By Aaron Malin
Secret, Dangerous, and Unaccountable:
Exploring Patterns of Misconduct in Missouri’s Drug Task Forces
Missouri’s drug task forces are fraught with rampant misconduct and abuse. In 2013, Governor Nixon announced a proposal to increase drug task force funding by three million dollars. The announcement was paired with a video produced by the Governor’s office and a series of photo opportunities with different drug task forces across the state. These drug task forces have basically no oversight and represent many of Missouri’s worst abuses of executive authority. Some of the most egregious cases discussed in this report include:
- The St. Louis Metropolitan Drug Task Force denies its own existence to citizens filing open records requests.
- The MUSTANG Drug Task Force harasses citizens who attempt to obtain basic information about their public finances.
- The NITRO Drug Task Force pretended we had the wrong number when we called their publicly listed number to file an open records request, before admitting to the lie minutes later. NITRO maintains they are not subject to Missouri’s Sunshine Law.
- The COMET Drug Task Force accidentally copied us on an internal email discussing how to best avoid complying with the Sunshine Law. They later attempted to avoid providing records that showed the task force failed to maintain adequate oversight with the claim that the records could be closed under an exception to the Sunshine Law relating to terrorism.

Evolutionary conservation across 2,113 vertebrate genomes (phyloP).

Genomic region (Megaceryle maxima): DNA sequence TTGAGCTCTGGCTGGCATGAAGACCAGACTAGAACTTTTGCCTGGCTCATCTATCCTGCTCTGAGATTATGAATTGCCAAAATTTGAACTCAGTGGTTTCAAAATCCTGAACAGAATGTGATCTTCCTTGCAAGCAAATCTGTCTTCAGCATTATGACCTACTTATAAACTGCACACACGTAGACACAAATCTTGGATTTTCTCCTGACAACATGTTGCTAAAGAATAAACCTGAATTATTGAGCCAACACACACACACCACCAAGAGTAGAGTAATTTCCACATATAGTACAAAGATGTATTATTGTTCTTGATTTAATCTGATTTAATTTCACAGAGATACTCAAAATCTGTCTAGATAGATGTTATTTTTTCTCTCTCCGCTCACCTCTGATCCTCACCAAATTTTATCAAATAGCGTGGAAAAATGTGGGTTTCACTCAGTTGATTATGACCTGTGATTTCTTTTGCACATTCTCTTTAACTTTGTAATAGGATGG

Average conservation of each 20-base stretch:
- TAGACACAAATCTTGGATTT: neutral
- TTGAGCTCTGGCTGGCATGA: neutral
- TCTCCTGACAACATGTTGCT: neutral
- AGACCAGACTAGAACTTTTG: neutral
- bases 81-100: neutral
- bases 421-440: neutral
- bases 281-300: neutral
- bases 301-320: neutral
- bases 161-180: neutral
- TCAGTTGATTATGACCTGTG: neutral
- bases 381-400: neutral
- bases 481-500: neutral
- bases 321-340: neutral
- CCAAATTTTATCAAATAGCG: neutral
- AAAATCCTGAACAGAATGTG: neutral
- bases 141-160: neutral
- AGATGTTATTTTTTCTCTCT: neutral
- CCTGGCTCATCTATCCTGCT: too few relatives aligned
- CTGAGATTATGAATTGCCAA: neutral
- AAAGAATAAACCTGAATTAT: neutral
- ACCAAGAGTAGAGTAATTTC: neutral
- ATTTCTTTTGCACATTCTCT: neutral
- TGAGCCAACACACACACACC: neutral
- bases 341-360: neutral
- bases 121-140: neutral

- The Jefferson County Drug Task Force failed to establish an oversight board as required by state law (RSMo 195.509). Their commanding officer responded to open records requests by mocking our request and refusing to comply with the Sunshine law.
- Despite claims that drug task forces help combat the spread of dangerous drugs like methamphetamine and heroin, most of the state’s task forces primarily seize marijuana.
Missouri’s drug task forces regularly work with federal agents to circumvent the Missouri Constitution and pad their own budgets, all at the cost of our public schools. Article IX Section VII of the Missouri Constitution requires seized funds be deposited in a public school revolving fund, but drug task force officers routinely use federal loopholes to keep the money for themselves (and even use it to pay themselves overtime).